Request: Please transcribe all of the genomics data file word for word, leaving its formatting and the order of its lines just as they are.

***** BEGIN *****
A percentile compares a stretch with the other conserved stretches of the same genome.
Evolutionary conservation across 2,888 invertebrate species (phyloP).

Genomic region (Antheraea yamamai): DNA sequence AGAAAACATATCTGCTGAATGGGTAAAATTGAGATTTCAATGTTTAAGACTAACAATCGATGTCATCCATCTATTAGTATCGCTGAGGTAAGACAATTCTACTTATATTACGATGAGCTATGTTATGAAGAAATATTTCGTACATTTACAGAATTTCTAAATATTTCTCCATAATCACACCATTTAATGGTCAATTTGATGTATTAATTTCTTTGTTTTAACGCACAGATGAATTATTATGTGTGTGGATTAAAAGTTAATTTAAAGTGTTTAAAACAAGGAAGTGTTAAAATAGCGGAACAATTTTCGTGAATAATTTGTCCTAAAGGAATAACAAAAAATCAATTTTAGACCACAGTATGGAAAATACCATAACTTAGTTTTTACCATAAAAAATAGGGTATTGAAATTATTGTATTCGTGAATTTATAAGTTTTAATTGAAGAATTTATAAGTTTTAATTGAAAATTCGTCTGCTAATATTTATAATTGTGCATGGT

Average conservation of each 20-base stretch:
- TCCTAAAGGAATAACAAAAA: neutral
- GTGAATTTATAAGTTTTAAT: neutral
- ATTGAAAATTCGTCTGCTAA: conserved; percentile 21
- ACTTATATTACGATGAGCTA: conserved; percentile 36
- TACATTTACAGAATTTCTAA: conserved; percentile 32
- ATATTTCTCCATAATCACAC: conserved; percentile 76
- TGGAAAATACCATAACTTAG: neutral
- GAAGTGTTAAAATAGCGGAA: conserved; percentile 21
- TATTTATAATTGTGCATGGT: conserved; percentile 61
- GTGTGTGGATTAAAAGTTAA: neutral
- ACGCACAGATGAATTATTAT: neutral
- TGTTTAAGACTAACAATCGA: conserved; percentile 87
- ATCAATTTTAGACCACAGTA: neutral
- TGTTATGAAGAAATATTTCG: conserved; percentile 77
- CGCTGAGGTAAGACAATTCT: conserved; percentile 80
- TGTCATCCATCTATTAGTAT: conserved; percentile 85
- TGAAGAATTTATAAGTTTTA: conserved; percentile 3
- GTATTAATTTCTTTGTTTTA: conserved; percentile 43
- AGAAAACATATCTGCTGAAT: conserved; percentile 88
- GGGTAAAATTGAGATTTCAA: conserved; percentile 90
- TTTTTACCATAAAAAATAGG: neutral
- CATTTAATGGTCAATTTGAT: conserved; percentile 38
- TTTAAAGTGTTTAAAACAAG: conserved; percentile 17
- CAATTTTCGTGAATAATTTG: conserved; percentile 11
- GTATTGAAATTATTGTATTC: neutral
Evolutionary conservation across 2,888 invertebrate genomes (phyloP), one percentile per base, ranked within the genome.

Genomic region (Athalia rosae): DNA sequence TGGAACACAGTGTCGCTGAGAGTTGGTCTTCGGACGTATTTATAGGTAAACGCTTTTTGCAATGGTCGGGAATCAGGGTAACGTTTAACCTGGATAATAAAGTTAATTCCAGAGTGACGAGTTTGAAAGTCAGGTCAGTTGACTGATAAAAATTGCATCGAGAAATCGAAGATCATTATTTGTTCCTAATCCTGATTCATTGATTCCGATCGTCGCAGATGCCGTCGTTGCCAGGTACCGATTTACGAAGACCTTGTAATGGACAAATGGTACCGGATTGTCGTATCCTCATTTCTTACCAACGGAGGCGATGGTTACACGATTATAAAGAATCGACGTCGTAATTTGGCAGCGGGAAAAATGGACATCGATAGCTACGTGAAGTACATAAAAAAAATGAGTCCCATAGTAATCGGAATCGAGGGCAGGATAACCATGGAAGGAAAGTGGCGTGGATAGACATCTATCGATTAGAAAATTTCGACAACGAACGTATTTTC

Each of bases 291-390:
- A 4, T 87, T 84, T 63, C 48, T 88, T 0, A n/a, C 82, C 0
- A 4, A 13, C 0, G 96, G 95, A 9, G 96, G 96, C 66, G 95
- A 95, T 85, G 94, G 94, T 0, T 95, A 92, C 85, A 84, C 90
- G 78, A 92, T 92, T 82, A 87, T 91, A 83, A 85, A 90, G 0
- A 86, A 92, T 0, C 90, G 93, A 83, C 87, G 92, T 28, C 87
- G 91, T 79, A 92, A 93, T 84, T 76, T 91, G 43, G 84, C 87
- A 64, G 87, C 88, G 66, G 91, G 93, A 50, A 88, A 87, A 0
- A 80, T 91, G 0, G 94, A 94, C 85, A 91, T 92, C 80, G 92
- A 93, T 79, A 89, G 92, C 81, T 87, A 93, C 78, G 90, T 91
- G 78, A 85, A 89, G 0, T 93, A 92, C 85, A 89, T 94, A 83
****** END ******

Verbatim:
A percentile compares a stretch with the other conserved stretches of the same genome.
Evolutionary conservation across 2,888 invertebrate species (phyloP).

Genomic region (Antheraea yamamai): DNA sequence AGAAAACATATCTGCTGAATGGGTAAAATTGAGATTTCAATGTTTAAGACTAACAATCGATGTCATCCATCTATTAGTATCGCTGAGGTAAGACAATTCTACTTATATTACGATGAGCTATGTTATGAAGAAATATTTCGTACATTTACAGAATTTCTAAATATTTCTCCATAATCACACCATTTAATGGTCAATTTGATGTATTAATTTCTTTGTTTTAACGCACAGATGAATTATTATGTGTGTGGATTAAAAGTTAATTTAAAGTGTTTAAAACAAGGAAGTGTTAAAATAGCGGAACAATTTTCGTGAATAATTTGTCCTAAAGGAATAACAAAAAATCAATTTTAGACCACAGTATGGAAAATACCATAACTTAGTTTTTACCATAAAAAATAGGGTATTGAAATTATTGTATTCGTGAATTTATAAGTTTTAATTGAAGAATTTATAAGTTTTAATTGAAAATTCGTCTGCTAATATTTATAATTGTGCATGGT

Average conservation of each 20-base stretch:
- TCCTAAAGGAATAACAAAAA: neutral
- GTGAATTTATAAGTTTTAAT: neutral
- ATTGAAAATTCGTCTGCTAA: conserved; percentile 21
- ACTTATATTACGATGAGCTA: conserved; percentile 36
- TACATTTACAGAATTTCTAA: conserved; percentile 32
- ATATTTCTCCATAATCACAC: conserved; percentile 76
- TGGAAAATACCATAACTTAG: neutral
- GAAGTGTTAAAATAGCGGAA: conserved; percentile 21
- TATTTATAATTGTGCATGGT: conserved; percentile 61
- GTGTGTGGATTAAAAGTTAA: neutral
- ACGCACAGATGAATTATTAT: neutral
- TGTTTAAGACTAACAATCGA: conserved; percentile 87
- ATCAATTTTAGACCACAGTA: neutral
- TGTTATGAAGAAATATTTCG: conserved; percentile 77
- CGCTGAGGTAAGACAATTCT: conserved; percentile 80
- TGTCATCCATCTATTAGTAT: conserved; percentile 85
- TGAAGAATTTATAAGTTTTA: conserved; percentile 3
- GTATTAATTTCTTTGTTTTA: conserved; percentile 43
- AGAAAACATATCTGCTGAAT: conserved; percentile 88
- GGGTAAAATTGAGATTTCAA: conserved; percentile 90
- TTTTTACCATAAAAAATAGG: neutral
- CATTTAATGGTCAATTTGAT: conserved; percentile 38
- TTTAAAGTGTTTAAAACAAG: conserved; percentile 17
- CAATTTTCGTGAATAATTTG: conserved; percentile 11
- GTATTGAAATTATTGTATTC: neutral
Evolutionary conservation across 2,888 invertebrate genomes (phyloP), one percentile per base, ranked within the genome.

Genomic region (Athalia rosae): DNA sequence TGGAACACAGTGTCGCTGAGAGTTGGTCTTCGGACGTATTTATAGGTAAACGCTTTTTGCAATGGTCGGGAATCAGGGTAACGTTTAACCTGGATAATAAAGTTAATTCCAGAGTGACGAGTTTGAAAGTCAGGTCAGTTGACTGATAAAAATTGCATCGAGAAATCGAAGATCATTATTTGTTCCTAATCCTGATTCATTGATTCCGATCGTCGCAGATGCCGTCGTTGCCAGGTACCGATTTACGAAGACCTTGTAATGGACAAATGGTACCGGATTGTCGTATCCTCATTTCTTACCAACGGAGGCGATGGTTACACGATTATAAAGAATCGACGTCGTAATTTGGCAGCGGGAAAAATGGACATCGATAGCTACGTGAAGTACATAAAAAAAATGAGTCCCATAGTAATCGGAATCGAGGGCAGGATAACCATGGAAGGAAAGTGGCGTGGATAGACATCTATCGATTAGAAAATTTCGACAACGAACGTATTTTC

Each of bases 291-390:
- A 4, T 87, T 84, T 63, C 48, T 88, T 0, A n/a, C 82, C 0
- A 4, A 13, C 0, G 96, G 95, A 9, G 96, G 96, C 66, G 95
- A 95, T 85, G 94, G 94, T 0, T 95, A 92, C 85, A 84, C 90
- G 78, A 92, T 92, T 82, A 87, T 91, A 83, A 85, A 90, G 0
- A 86, A 92, T 0, C 90, G 93, A 83, C 87, G 92, T 28, C 87
- G 91, T 79, A 92, A 93, T 84, T 76, T 91, G 43, G 84, C 87
- A 64, G 87, C 88, G 66, G 91, G 93, A 50, A 88, A 87, A 0
- A 80, T 91, G 0, G 94, A 94, C 85, A 91, T 92, C 80, G 92
- A 93, T 79, A 89, G 92, C 81, T 87, A 93, C 78, G 90, T 91
- G 78, A 85, A 89, G 0, T 93, A 92, C 85, A 89, T 94, A 83